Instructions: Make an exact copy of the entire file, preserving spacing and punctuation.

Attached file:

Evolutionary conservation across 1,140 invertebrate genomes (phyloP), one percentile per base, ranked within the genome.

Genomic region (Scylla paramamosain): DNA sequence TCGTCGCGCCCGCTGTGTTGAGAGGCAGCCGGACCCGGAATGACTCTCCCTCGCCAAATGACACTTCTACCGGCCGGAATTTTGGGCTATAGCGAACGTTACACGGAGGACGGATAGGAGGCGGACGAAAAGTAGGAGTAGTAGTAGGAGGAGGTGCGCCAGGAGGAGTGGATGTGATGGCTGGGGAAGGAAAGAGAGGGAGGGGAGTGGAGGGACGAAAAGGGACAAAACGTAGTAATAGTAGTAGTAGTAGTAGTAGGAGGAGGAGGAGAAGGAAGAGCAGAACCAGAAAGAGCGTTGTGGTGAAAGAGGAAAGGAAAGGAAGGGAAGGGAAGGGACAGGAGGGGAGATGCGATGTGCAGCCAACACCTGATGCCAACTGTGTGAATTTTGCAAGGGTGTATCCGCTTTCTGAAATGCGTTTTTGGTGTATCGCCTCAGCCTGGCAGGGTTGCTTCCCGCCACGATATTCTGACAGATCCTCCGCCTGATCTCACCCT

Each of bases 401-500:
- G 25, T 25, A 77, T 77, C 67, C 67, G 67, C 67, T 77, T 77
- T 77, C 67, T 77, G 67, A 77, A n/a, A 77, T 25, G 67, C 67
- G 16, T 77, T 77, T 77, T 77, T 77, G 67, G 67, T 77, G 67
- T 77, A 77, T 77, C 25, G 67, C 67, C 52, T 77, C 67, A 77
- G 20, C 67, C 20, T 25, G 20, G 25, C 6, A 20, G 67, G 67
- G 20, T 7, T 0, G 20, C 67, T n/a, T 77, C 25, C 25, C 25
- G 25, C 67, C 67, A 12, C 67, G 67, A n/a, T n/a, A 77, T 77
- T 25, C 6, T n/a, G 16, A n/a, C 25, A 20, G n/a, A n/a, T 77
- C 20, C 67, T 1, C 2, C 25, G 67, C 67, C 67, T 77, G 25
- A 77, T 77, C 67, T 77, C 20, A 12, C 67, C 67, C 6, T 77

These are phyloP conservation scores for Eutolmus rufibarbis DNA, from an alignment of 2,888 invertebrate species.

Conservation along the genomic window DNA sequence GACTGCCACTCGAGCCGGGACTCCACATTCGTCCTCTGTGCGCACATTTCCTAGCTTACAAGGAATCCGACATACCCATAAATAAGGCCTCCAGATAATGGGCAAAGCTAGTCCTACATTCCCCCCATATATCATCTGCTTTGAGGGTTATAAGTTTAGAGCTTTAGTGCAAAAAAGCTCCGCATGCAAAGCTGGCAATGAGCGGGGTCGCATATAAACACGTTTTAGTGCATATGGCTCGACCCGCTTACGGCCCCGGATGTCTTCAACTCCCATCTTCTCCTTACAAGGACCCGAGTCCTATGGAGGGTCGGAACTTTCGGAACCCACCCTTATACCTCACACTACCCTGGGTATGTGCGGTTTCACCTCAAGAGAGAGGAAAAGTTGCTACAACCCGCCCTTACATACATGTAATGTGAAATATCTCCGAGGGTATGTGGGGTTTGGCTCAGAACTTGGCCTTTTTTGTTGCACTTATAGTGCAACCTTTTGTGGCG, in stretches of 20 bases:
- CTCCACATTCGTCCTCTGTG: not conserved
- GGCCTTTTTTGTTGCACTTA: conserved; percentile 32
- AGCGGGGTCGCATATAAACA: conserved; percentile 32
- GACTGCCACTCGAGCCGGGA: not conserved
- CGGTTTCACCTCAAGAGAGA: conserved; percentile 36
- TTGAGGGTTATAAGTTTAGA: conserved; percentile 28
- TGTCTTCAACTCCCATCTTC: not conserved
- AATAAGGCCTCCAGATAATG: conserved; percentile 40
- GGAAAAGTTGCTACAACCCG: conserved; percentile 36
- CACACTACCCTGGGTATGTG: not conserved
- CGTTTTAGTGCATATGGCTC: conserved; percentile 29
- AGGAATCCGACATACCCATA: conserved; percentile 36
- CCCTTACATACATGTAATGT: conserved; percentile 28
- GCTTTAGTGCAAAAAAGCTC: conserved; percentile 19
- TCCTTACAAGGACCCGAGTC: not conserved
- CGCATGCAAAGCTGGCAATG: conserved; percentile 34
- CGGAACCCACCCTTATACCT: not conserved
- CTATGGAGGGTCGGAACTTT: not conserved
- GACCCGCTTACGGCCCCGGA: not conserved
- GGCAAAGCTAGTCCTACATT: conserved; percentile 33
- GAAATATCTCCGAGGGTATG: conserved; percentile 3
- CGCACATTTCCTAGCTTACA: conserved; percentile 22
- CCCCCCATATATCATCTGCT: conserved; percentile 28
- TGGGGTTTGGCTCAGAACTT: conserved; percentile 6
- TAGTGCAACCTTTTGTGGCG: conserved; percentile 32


Evolutionary conservation across 1,140 invertebrate genomes (phyloP), one percentile per base, ranked within the genome.

Genomic region (Scylla paramamosain): DNA sequence TCGTCGCGCCCGCTGTGTTGAGAGGCAGCCGGACCCGGAATGACTCTCCCTCGCCAAATGACACTTCTACCGGCCGGAATTTTGGGCTATAGCGAACGTTACACGGAGGACGGATAGGAGGCGGACGAAAAGTAGGAGTAGTAGTAGGAGGAGGTGCGCCAGGAGGAGTGGATGTGATGGCTGGGGAAGGAAAGAGAGGGAGGGGAGTGGAGGGACGAAAAGGGACAAAACGTAGTAATAGTAGTAGTAGTAGTAGTAGGAGGAGGAGGAGAAGGAAGAGCAGAACCAGAAAGAGCGTTGTGGTGAAAGAGGAAAGGAAAGGAAGGGAAGGGAAGGGACAGGAGGGGAGATGCGATGTGCAGCCAACACCTGATGCCAACTGTGTGAATTTTGCAAGGGTGTATCCGCTTTCTGAAATGCGTTTTTGGTGTATCGCCTCAGCCTGGCAGGGTTGCTTCCCGCCACGATATTCTGACAGATCCTCCGCCTGATCTCACCCT

Each of bases 401-500:
- G 25, T 25, A 77, T 77, C 67, C 67, G 67, C 67, T 77, T 77
- T 77, C 67, T 77, G 67, A 77, A n/a, A 77, T 25, G 67, C 67
- G 16, T 77, T 77, T 77, T 77, T 77, G 67, G 67, T 77, G 67
- T 77, A 77, T 77, C 25, G 67, C 67, C 52, T 77, C 67, A 77
- G 20, C 67, C 20, T 25, G 20, G 25, C 6, A 20, G 67, G 67
- G 20, T 7, T 0, G 20, C 67, T n/a, T 77, C 25, C 25, C 25
- G 25, C 67, C 67, A 12, C 67, G 67, A n/a, T n/a, A 77, T 77
- T 25, C 6, T n/a, G 16, A n/a, C 25, A 20, G n/a, A n/a, T 77
- C 20, C 67, T 1, C 2, C 25, G 67, C 67, C 67, T 77, G 25
- A 77, T 77, C 67, T 77, C 20, A 12, C 67, C 67, C 6, T 77

These are phyloP conservation scores for Eutolmus rufibarbis DNA, from an alignment of 2,888 invertebrate species.

Conservation along the genomic window DNA sequence GACTGCCACTCGAGCCGGGACTCCACATTCGTCCTCTGTGCGCACATTTCCTAGCTTACAAGGAATCCGACATACCCATAAATAAGGCCTCCAGATAATGGGCAAAGCTAGTCCTACATTCCCCCCATATATCATCTGCTTTGAGGGTTATAAGTTTAGAGCTTTAGTGCAAAAAAGCTCCGCATGCAAAGCTGGCAATGAGCGGGGTCGCATATAAACACGTTTTAGTGCATATGGCTCGACCCGCTTACGGCCCCGGATGTCTTCAACTCCCATCTTCTCCTTACAAGGACCCGAGTCCTATGGAGGGTCGGAACTTTCGGAACCCACCCTTATACCTCACACTACCCTGGGTATGTGCGGTTTCACCTCAAGAGAGAGGAAAAGTTGCTACAACCCGCCCTTACATACATGTAATGTGAAATATCTCCGAGGGTATGTGGGGTTTGGCTCAGAACTTGGCCTTTTTTGTTGCACTTATAGTGCAACCTTTTGTGGCG, in stretches of 20 bases:
- CTCCACATTCGTCCTCTGTG: not conserved
- GGCCTTTTTTGTTGCACTTA: conserved; percentile 32
- AGCGGGGTCGCATATAAACA: conserved; percentile 32
- GACTGCCACTCGAGCCGGGA: not conserved
- CGGTTTCACCTCAAGAGAGA: conserved; percentile 36
- TTGAGGGTTATAAGTTTAGA: conserved; percentile 28
- TGTCTTCAACTCCCATCTTC: not conserved
- AATAAGGCCTCCAGATAATG: conserved; percentile 40
- GGAAAAGTTGCTACAACCCG: conserved; percentile 36
- CACACTACCCTGGGTATGTG: not conserved
- CGTTTTAGTGCATATGGCTC: conserved; percentile 29
- AGGAATCCGACATACCCATA: conserved; percentile 36
- CCCTTACATACATGTAATGT: conserved; percentile 28
- GCTTTAGTGCAAAAAAGCTC: conserved; percentile 19
- TCCTTACAAGGACCCGAGTC: not conserved
- CGCATGCAAAGCTGGCAATG: conserved; percentile 34
- CGGAACCCACCCTTATACCT: not conserved
- CTATGGAGGGTCGGAACTTT: not conserved
- GACCCGCTTACGGCCCCGGA: not conserved
- GGCAAAGCTAGTCCTACATT: conserved; percentile 33
- GAAATATCTCCGAGGGTATG: conserved; percentile 3
- CGCACATTTCCTAGCTTACA: conserved; percentile 22
- CCCCCCATATATCATCTGCT: conserved; percentile 28
- TGGGGTTTGGCTCAGAACTT: conserved; percentile 6
- TAGTGCAACCTTTTGTGGCG: conserved; percentile 32